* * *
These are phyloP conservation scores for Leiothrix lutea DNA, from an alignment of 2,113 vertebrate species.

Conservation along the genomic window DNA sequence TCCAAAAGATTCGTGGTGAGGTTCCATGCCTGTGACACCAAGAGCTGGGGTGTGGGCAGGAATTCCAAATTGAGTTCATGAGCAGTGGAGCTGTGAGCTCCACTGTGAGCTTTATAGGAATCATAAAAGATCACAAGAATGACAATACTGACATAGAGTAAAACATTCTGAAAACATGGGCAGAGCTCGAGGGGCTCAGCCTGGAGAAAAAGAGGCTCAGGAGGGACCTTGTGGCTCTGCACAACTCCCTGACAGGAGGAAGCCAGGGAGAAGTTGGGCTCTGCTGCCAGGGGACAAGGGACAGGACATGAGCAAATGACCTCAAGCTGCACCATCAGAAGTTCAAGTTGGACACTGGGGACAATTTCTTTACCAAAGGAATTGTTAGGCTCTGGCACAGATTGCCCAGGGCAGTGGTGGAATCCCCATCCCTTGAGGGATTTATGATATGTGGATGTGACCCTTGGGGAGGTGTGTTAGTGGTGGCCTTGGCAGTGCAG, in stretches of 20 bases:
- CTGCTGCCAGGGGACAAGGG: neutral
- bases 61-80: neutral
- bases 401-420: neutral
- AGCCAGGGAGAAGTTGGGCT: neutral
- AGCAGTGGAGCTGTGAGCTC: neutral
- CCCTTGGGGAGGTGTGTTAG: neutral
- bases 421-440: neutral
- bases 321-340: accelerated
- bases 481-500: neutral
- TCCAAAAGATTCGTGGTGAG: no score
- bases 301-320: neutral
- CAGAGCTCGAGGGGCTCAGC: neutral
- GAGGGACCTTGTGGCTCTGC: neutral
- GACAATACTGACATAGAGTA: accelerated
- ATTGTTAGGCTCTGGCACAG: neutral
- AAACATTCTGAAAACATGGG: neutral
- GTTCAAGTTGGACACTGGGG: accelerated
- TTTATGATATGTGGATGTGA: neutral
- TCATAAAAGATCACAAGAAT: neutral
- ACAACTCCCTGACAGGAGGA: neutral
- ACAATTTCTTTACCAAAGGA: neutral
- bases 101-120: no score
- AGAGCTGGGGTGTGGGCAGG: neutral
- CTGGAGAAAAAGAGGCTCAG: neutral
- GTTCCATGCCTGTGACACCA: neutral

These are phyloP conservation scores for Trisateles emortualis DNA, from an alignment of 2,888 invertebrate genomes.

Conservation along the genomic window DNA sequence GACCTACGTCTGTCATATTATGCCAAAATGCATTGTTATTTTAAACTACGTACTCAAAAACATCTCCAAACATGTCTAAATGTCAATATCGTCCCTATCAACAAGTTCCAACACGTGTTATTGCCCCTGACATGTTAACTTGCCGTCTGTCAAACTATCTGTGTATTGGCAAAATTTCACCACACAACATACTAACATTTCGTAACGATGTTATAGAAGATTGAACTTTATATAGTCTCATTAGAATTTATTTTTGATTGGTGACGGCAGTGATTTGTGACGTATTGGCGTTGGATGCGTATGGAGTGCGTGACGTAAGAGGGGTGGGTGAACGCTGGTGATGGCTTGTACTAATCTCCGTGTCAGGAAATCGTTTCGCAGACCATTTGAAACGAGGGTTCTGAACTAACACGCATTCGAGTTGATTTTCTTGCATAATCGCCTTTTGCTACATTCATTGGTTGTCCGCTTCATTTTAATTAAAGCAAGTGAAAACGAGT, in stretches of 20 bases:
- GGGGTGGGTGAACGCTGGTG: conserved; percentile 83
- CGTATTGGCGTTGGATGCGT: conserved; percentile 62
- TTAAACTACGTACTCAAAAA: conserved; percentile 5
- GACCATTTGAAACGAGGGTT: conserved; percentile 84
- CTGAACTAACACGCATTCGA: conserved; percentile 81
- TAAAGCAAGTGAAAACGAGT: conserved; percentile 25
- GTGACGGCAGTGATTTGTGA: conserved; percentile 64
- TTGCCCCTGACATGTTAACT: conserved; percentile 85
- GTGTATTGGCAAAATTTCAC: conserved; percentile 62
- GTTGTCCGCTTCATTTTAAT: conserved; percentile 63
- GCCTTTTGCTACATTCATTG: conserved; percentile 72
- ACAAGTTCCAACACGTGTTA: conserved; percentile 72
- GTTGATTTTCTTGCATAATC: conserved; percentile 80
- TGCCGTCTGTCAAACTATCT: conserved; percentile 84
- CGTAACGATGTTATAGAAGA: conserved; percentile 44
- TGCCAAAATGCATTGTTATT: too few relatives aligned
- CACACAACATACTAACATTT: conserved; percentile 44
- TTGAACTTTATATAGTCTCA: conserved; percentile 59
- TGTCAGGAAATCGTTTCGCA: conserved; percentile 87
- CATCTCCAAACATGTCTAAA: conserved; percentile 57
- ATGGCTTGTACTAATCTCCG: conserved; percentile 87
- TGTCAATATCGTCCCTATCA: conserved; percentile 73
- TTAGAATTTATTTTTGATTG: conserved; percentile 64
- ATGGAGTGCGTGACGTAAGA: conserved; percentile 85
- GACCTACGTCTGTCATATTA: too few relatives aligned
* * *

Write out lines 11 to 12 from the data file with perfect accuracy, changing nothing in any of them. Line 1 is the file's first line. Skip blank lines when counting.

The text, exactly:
- bases 481-500: neutral
- TCCAAAAGATTCGTGGTGAG: no score